The book’s fourth chapter, titled “Train,” explores how trains provide graffiti writers a “stable infrastructure for circulation to audiences near and far, affiliated and unaffiliated, interested and hostile” (178). The complex dynamics of graffiti circulation on trains are underscored by the historical events that have left an indelible mark on the sociopolitical landscape of the city of Boston. It is against this historical backdrop that Lesh draws on established theories of circulation and mobility in composition studies (such as Laurie Gries and Collin Brooke) in order to meticulously dissect the multifaceted ways in which trains emerge as dynamic canvases for writers. Notably, train graffiti circulates in ways that typical, wall-based graffiti, does not, and as a result Lesh is able to show how train graffitists construct their art to account for the circulating nature of these uncommonly mobile canvasses. In providing a nuanced and comprehensive examination of the myriad ways in which graffiti writers continually transform trains into both real and imagined community spaces, Lesh showcases how these spatial and rhetorical transformations occur within the challenging backdrop of societal opposition, providing a unique lens through which to appreciate the resilience, adaptability, and creative spirit of the graffiti subculture of urban Boston.

The Writing of Where’s final chapter, “Warehouse,” presents Lesh’s vision of the book as a transformative force in rhetoric and composition. He argues that the book’s purpose is to disrupt perspectives on writing by challenging and transcending conventional boundaries—like, for example, conceiving of graffiti as a viable and valuable source of public writing. Lesh focuses on unconventional spaces like an ordinary warehouse in Quincy, Massachusetts. This warehouse becomes a central metaphor for the book’s aspirations, as it represents not only a hope for innovative methodologies and ethical community partnerships, but also embodies the spatial coproduction of writing spaces that is the goal of the book. Lesh presents the book as a model for writing and collaboration by emphasizing spatial reciprocity and envisioning dynamic, inclusive writing spaces (and partnerships) that reflect the multivocality of the graffiti writing community. While acknowledging the book’s limitations, most pointedly Lesh’s own ethnographic (and idiosyncratic) point of view, the author confers his hope that the work is received as a transformative writing space in and of itself that contributes to a more nuanced understanding of community, public, and academic writing.

Overall, Lesh’s book makes a compelling case that “writing is elemental in the production of emergent spaces” by presenting an in-depth ethnographic account of the vibrant community engagement involved in graffiti writing (5). This graffiti writing, in turn, produces spaces of writing which are “not just where writing happens but because writing happens” (6, my emphasis). The central call within spatial work in rhetoric and composition, to this point, has been to situate writing within a more dynamic rendering of space. Lesh positions the multivalent and multimodal spaces of graffiti writing in this book—beautifully presented through his own gorgeous photos of graffiti in Boston—as not being “preexisting sites of discourse,” but rather as “consequences of rhetorical [and spatial] work” (16). In short, graffitists don’t write in alternative spaces so much as make alternative spaces by writing. The book is particularly inventive in not only its colorful presentation of the actual examples of graffiti on which the book is based, but also because of the lively “community interludes” between chapters in which Lesh invites graffiti writers who participated in his work to reflect and comment on the many issues raised in the volume.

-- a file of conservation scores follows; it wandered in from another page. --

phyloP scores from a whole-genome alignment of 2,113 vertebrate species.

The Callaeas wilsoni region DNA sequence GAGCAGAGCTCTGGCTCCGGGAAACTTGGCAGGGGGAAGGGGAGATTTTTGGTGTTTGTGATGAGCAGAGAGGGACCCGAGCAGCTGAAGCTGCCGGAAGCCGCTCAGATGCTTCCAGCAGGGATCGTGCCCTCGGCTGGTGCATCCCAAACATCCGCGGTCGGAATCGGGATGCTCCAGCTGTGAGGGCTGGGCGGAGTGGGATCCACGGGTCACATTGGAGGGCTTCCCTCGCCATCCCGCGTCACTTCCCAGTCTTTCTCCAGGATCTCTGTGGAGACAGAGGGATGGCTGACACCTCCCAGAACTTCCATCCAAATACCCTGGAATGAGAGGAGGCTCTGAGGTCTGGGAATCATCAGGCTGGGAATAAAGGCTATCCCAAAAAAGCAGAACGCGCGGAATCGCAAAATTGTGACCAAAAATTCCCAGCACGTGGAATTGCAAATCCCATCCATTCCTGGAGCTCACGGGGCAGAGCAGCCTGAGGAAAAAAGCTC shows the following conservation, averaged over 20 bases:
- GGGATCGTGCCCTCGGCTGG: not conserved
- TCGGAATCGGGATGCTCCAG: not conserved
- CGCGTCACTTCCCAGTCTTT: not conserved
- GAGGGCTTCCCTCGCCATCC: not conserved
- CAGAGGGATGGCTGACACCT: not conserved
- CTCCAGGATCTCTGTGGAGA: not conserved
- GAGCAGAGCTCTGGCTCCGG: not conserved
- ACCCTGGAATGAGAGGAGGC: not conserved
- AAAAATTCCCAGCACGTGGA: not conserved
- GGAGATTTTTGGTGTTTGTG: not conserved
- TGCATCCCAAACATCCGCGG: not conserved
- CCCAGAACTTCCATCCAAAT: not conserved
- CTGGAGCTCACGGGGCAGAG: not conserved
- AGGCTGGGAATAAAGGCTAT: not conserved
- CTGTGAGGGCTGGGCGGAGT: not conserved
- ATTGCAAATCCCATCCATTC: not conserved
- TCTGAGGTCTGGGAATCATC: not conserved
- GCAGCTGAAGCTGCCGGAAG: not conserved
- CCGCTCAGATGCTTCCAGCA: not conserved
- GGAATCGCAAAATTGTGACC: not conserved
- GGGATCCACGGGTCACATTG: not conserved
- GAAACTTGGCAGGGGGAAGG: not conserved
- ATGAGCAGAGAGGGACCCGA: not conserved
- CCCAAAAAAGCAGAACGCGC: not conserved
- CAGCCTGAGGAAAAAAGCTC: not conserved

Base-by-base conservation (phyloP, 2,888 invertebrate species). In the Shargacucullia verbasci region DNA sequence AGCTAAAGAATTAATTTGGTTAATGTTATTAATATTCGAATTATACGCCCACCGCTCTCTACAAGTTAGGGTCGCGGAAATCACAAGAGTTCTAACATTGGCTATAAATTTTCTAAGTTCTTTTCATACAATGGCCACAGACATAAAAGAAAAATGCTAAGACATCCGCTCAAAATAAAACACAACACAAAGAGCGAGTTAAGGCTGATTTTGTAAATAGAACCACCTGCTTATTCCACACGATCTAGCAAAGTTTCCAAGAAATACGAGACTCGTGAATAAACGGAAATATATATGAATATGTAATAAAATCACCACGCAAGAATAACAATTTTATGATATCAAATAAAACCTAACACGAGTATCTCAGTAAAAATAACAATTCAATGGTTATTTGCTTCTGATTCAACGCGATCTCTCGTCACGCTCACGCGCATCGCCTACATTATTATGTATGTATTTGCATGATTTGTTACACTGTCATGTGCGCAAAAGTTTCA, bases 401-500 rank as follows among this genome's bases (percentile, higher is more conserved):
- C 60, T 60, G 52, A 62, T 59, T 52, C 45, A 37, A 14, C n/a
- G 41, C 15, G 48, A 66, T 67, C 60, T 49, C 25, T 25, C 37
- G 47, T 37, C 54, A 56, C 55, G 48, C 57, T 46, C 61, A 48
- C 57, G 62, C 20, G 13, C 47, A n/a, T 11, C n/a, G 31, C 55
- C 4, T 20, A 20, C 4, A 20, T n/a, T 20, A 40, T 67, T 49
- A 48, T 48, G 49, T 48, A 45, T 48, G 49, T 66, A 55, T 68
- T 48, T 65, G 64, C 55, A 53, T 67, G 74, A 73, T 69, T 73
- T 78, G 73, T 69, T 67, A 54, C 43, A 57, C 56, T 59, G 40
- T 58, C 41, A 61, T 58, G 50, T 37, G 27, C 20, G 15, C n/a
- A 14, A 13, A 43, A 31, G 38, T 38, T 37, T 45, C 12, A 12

That said, the book does have some limited shortcomings. My primary concern is what seems to be an overly narrow focus regarding what the author confusingly terms “graffiti writing.” For example, early on in the book, Lesh pointedly excludes latrinalia (bathroom graffiti) from the scope of his work despite the fact that there is a long, documented history of this written phenomena which intersects with a great many of the important points of discussion which Lesh sets out to interrogate, including issues of community writing, public discourse, and social approbation (Marine). Lesh is entitled to focus on the types of graffiti which he so desires, and to term his own object of study in the way in which he wants, but a more explicit discussion of how these different genres of graffiti intersect and interanimate with one another would benefit the volume and further the potential applicability of Lesh’s excellent work.

As a contribution to composition studies, Charles N. Lesh’s The Writing of Where: Graffiti and the Production of Writing Space, offers a newly conceived model of writing and community engagement which serves as a powerful potential framework for further understanding the spatiality of public writing. Any scholar or teacher of composition, public rhetorics, or community writing will find this book a fresh and informative discussion of how contemporary public discourse circulates in ways which shape the contexts in which citizens—and students—live and learn. In fact, graffiti scholarship has long over-focused on written products devoid of the writers (and audiences) which are such a vital part of their inscription and circulation. In this way, Lesh enacts a service to composition and rhetoric scholars in his efforts to broaden our conception of what types of writing count for and in the academy. Furthermore, graffiti researchers will also benefit from a landmark ethnographic account of the actual graffitists who produce the work on which the field fixates. Graffitists are writers, much as graffiti is writing. The field of composition would do well to give this vibrant and authentic form of discourse the serious, renewed attention which it has long deserved.

Works Cited

Frith, Jordan. Writing Space: Examining the Potential of Location-Based Composition. Computers and Composition, vol. 37, 2015, pp. 44–54.

Marine, Jonathan M. Mere Graffiti: The Pedagogical Implications—and Potential—of Latrinalia Research. Reflections: A Journal of Public Rhetoric, Civic Writing & Service Learning, vol. 22, no. 2, 2023, pp. 118–151.

Roozen, Kevin R. Acting with Inscriptions: Expanding Perspectives of Writing, Learning, and Becoming, The Journal of the Assembly for Expanded Perspectives on Learning, vol. 26, no. 5, 2021, pp. 23–48.

Welch, Nancy. The Point Is to Change It: Problems and Prospects for Public Rhetors. College Composition and Communication, vol. 63, no. 4, 2012, pp. 699–714.